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Equine Enterolithiasis: A Review and Results of a Retrospective Study


Diana M. Hassel, DVM
Equine Surgery, Veterinary Medical Teaching Hospital
University of California, Davis

History

The word 'enterolith' is derived from the Greek words 'entero' meaning intestinal, and 'lith' meaning stone. Reports of stones, concretions, or calculi arising from the large intestine of horses have been cited in the veterinary literature since the ea rly 1800's. The first successful report of surgical removal of an enterolith was in 1877 (Lloyd, 1987). An unusually high number of enterolith cases occur in the southwestern regions of the United States; the majority being reported from California (Mu rray, 1992). However, enteroliths also occur in other regions of the United States including Ohio, Texas, Florida, Missouri, and Minnesota. Internationally, enteroliths are common in Tahiti (Murray, 1992), and also have been reported in France and the United Kingdom.

Composition

Structural and chemical composition analysis indicates that enteroliths are composed primarily of magnesium, ammonium, and phosphate (Blue, 1981). The combination of these three elements into a crystalline form is commonly referred to as struvite. Oth er minerals such as calcium, titanium, iron, aluminum, and nickel comprise less than 10% of the enterolith (Blue, 1981). The struvite crystals are laid down in concentric rings. Although enteroliths derived from horses from California are highly simila r, some degree of variation exists in enteroliths from other parts of the country (Murray, 1992). This may be reflective of the mineral composition of soil and feed materials from these regions.

Prevalence

The number of horses presenting to the VMTH with a diagnosis of enterolithiasis has steadily increased over the past 25 years (Figure 1). Nine-hundred cases of enterolithiasis have been diagnosed at UC Davis from 1973-1996. In 1973, 2 horses were admi tted to Davis with a diagnosis of enterolithiasis. This number increased to 18 by 1982, and to 106 by 1992.

Etiology and Prevention

Significant advances in the study of risk factors and mechanisms involved in enterolith formation have not occurred in recent years, but are the subject of ongoing research at the University of California. Proposed etiologic factors for development of enteroliths include dietary or genetic factors contributing to increased mineral content and an alkaline pH within the colon, increased exposure to “nidi” (foreign materials providing a central core for the enterolith), and conditions promoting reduced i ntestinal motility in the large intestine. Theories for enterolith formation have been derived from studies on the chemical composition of enteroliths and the interactions of these components with the large intestine of the horse. Previous studies show ed that the mineral content of both the water supply and alfalfa hay in several parts of California far exceeded the recommended magnesium requirements for horses (Lloyd, 1987). Alfalfa hay may also contribute to enterolith formation by providing a high level of protein. An excessive amount of free ammonium may be released into the large colon of the horses from the digestion of high protein feeds such as alfalfa (Blue, 1979; Murray, 1992). This free ammonium could combine with magnesium and phosphat e ions to form ammonium, magnesium, and phosphate crystals (struvite) and contribute to enterolith formation. Retrospective analysis of horses with enteroliths revealed approximately 98% had a diet which consisted of ≥ 50% alfalfa hay. Although the wat er supply in California is also high in magnesium, the daily intake of magnesium from drinking water is less than one-tenth of that which is ingested in a daily feeding of alfalfa hay.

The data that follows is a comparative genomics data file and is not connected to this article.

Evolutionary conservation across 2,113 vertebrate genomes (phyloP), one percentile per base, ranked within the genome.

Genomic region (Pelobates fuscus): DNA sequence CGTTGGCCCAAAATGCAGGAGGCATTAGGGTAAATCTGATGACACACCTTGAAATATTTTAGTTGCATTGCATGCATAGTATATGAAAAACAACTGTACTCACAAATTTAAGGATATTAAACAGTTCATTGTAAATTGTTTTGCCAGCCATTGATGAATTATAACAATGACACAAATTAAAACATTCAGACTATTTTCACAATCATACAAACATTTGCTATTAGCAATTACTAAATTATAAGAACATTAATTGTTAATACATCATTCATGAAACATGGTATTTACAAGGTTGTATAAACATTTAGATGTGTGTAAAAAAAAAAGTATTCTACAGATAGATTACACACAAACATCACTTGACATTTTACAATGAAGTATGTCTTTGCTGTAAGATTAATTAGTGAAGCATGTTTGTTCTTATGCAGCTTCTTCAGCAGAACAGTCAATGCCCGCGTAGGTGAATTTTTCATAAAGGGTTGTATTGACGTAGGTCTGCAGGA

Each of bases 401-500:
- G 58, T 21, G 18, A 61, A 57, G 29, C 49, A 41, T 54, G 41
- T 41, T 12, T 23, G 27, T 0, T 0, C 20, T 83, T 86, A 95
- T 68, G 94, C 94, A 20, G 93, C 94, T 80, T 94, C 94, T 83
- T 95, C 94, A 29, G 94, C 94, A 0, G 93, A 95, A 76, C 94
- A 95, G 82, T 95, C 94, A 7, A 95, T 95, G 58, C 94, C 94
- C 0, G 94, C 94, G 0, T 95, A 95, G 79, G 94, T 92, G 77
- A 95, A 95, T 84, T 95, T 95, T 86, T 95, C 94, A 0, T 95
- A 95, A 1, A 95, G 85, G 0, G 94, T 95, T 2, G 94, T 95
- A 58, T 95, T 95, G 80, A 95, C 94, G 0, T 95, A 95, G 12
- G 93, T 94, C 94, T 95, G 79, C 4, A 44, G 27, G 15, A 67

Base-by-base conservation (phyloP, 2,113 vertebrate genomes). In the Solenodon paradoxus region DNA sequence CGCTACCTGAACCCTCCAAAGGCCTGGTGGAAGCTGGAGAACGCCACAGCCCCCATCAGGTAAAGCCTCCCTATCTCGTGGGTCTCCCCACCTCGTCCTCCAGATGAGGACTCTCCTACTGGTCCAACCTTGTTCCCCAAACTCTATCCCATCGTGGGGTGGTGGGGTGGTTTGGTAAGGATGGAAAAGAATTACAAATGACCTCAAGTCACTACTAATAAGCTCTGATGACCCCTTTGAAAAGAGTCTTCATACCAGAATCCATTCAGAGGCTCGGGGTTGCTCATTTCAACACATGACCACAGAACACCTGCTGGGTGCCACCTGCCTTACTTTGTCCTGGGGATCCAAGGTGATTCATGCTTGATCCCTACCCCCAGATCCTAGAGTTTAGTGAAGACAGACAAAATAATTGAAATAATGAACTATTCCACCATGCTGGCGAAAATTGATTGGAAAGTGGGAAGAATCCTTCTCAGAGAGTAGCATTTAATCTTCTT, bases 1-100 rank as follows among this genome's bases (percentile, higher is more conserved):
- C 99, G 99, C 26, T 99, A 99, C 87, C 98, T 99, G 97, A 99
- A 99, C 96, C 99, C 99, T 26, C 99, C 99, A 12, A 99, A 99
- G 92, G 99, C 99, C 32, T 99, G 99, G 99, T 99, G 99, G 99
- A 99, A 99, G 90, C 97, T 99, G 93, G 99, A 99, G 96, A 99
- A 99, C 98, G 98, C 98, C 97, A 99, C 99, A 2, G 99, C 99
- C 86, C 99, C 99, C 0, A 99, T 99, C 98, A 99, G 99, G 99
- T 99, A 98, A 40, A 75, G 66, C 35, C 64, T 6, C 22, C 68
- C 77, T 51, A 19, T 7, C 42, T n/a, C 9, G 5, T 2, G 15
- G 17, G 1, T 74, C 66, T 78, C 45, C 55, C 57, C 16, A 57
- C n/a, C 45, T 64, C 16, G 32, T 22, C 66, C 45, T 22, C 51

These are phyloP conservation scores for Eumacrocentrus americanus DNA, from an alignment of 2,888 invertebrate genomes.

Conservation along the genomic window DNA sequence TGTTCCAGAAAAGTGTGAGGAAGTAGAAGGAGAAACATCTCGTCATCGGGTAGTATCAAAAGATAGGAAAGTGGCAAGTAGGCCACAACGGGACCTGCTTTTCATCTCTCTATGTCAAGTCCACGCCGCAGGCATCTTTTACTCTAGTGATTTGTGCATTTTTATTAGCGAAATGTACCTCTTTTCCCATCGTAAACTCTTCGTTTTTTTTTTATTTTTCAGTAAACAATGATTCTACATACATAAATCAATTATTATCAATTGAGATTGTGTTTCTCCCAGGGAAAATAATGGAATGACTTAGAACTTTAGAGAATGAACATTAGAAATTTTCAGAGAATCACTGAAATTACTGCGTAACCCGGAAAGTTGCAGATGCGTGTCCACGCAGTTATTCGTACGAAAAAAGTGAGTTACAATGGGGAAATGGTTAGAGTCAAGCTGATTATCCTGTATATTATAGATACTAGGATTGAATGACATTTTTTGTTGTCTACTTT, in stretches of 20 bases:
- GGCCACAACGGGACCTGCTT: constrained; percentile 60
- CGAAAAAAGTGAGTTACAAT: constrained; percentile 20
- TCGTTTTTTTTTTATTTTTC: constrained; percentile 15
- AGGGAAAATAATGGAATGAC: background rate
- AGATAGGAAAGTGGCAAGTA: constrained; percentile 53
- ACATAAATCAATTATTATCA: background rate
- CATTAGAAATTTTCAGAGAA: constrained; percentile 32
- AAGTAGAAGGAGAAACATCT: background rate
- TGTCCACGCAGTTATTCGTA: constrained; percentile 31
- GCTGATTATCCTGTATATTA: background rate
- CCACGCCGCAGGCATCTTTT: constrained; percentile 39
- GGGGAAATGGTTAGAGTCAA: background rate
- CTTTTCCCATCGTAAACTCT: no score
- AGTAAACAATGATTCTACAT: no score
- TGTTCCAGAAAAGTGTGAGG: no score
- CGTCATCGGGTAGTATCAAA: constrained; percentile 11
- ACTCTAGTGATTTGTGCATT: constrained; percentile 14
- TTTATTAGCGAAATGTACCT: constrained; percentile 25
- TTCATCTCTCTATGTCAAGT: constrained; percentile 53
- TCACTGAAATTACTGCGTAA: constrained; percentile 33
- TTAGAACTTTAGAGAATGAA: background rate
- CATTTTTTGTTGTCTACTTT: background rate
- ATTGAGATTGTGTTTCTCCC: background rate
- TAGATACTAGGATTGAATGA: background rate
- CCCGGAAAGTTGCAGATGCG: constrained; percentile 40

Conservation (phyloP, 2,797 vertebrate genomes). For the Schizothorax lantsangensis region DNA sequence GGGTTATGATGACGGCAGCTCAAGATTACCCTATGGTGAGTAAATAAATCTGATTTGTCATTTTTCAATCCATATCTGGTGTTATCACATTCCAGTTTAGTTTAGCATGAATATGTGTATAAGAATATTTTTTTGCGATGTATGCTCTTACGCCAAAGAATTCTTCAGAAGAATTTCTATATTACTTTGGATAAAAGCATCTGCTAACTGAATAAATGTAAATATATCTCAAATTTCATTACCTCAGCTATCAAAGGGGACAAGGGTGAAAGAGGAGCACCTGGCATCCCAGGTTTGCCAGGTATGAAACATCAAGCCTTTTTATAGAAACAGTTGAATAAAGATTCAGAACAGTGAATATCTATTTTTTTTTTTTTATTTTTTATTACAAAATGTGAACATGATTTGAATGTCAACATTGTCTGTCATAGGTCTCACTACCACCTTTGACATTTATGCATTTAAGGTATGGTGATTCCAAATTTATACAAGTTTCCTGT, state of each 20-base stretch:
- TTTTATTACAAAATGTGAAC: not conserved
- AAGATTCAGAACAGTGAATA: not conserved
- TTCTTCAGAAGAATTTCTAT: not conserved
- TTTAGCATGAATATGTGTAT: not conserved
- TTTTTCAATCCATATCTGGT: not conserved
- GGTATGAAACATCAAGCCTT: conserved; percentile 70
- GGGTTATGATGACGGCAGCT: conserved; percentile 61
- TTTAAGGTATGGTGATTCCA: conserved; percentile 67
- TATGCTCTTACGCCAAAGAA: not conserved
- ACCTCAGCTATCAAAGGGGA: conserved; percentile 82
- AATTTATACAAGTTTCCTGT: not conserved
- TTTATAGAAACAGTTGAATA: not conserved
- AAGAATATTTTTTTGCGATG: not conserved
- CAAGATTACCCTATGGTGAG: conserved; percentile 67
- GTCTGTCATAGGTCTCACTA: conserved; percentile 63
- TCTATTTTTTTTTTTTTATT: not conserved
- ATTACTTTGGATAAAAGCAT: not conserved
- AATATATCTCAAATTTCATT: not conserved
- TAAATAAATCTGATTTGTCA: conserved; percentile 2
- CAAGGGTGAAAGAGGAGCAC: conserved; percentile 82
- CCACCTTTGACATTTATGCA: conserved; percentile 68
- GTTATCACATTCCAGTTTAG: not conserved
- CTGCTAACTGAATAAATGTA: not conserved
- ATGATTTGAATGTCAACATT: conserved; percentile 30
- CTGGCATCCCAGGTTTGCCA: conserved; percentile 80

The source of phosphorus for enterolith formation has been attributed to brans. Although grains provide a significant amount of dietary phosphorus, rice, wheat, and rye brans have been reported to have higher protein, phosphorus, and magnesium content than their whole grain counterparts (Lloyd, 1987). Further studies identifying whether bran feeding is a risk factor for enterolith formation are pending. The pH of large colon intestinal contents from horses with enteroliths has been reported to be higher than in horses without enteroliths (Hintz, 1985). Alterations in intestinal pH have been shown to occur as a result of dietary changes. Increasing th e grain to hay ratio resulted in a decrease in colonic pH, and feeding alfalfa with magnesium oxide supplementation resulted in an increase in pH in colonic fluid (Hintz, 1985). In addition, adding 1 cup of vinegar to the diet daily has been shown to re duce colonic pH (Hintz, 1989). An additional factor which could play a role in enterolith formation is environmental and feeding management factors. Reduced movement of bulk feed material through the large intestine may provide a favorable environment for stones to incubate and grow . Feeding highly digestible, lower fiber feedstuffs, such as alfalfa hay, may contribute to reduced intestinal motility in the large intestine. Other factors which may negatively affect motility include restricted physical activity (i.e. stall confinem ent) and infrequent feeding (i.e. feeding 1-2 times daily). With regards to stall confinement, the type of bedding used may play a role in enterolith formation. Straw bedding provides an opportunity for horses to nibble on a high fiber, bulk feed mater ial throughout the day, which is also low in magnesium, phosphorus, and protein, as opposed to horses bedded on shavings or without any bedding. All of these factors will be more thoroughly investigated to determine whether they play a role in enterolit h formation.